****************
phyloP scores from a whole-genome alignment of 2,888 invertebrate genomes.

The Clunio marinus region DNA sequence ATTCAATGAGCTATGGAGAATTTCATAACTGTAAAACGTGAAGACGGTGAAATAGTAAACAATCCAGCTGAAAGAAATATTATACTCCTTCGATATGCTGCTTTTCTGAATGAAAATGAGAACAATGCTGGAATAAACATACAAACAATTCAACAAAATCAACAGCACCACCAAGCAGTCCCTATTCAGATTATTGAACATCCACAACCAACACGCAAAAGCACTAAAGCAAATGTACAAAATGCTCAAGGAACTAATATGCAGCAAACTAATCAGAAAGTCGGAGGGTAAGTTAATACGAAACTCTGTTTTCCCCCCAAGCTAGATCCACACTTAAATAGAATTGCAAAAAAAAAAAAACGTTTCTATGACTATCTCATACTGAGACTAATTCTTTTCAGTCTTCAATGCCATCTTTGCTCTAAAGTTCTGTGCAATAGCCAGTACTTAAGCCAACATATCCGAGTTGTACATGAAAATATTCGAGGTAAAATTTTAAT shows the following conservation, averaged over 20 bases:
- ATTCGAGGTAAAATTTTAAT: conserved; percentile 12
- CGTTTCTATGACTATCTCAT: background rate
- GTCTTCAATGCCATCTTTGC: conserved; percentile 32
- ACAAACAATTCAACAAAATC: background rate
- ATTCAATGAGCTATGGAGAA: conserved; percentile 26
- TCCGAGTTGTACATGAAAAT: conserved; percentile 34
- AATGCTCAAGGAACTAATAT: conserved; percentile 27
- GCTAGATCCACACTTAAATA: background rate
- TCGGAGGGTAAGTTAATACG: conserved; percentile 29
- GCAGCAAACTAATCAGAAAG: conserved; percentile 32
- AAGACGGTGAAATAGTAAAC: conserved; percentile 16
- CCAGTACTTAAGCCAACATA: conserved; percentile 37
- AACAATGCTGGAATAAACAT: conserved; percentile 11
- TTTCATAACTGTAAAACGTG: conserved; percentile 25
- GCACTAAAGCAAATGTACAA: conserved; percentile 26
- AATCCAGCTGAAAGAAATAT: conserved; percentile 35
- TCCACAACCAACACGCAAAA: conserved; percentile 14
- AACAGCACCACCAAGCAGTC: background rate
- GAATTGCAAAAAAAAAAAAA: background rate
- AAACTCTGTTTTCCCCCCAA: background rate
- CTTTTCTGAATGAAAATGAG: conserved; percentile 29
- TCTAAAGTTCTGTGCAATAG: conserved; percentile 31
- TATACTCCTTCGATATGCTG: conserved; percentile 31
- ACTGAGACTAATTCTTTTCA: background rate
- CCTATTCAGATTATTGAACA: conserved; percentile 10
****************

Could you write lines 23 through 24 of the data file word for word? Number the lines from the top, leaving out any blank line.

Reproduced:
- CTTTTCTGAATGAAAATGAG: conserved; percentile 29
- TCTAAAGTTCTGTGCAATAG: conserved; percentile 31